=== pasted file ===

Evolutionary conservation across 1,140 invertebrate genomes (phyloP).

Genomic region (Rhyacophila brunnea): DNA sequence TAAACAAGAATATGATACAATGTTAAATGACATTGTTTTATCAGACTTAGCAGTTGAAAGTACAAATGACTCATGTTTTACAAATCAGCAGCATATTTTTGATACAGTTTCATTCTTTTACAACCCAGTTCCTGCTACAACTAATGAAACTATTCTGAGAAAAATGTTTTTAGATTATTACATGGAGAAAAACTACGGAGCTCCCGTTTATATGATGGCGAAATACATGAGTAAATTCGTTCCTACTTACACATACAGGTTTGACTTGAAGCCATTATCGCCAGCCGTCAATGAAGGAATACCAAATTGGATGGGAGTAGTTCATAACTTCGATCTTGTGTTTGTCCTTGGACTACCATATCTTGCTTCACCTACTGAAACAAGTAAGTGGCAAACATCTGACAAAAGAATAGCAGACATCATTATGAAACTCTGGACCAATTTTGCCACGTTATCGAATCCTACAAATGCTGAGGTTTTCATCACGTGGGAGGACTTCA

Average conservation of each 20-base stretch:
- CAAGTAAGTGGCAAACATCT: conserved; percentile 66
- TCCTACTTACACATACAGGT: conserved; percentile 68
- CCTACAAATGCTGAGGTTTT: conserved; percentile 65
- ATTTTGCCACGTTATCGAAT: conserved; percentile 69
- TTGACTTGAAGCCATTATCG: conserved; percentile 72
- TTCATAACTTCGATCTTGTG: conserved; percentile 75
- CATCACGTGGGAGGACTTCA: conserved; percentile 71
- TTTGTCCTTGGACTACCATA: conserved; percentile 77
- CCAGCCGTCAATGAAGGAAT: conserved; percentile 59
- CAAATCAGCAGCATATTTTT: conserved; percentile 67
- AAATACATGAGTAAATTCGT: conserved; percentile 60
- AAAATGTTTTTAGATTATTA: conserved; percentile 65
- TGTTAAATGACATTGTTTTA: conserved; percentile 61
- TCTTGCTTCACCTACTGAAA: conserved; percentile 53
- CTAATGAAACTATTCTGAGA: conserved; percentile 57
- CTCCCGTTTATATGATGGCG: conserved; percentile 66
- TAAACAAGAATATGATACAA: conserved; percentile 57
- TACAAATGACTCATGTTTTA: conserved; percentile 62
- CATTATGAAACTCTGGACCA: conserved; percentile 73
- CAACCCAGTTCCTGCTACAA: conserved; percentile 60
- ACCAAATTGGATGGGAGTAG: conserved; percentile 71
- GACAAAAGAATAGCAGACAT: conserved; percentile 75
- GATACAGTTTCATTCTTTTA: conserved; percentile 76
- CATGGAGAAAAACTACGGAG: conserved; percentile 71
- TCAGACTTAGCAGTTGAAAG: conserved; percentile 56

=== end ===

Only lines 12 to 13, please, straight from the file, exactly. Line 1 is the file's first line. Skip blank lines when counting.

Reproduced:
- CCAGCCGTCAATGAAGGAAT: conserved; percentile 59
- CAAATCAGCAGCATATTTTT: conserved; percentile 67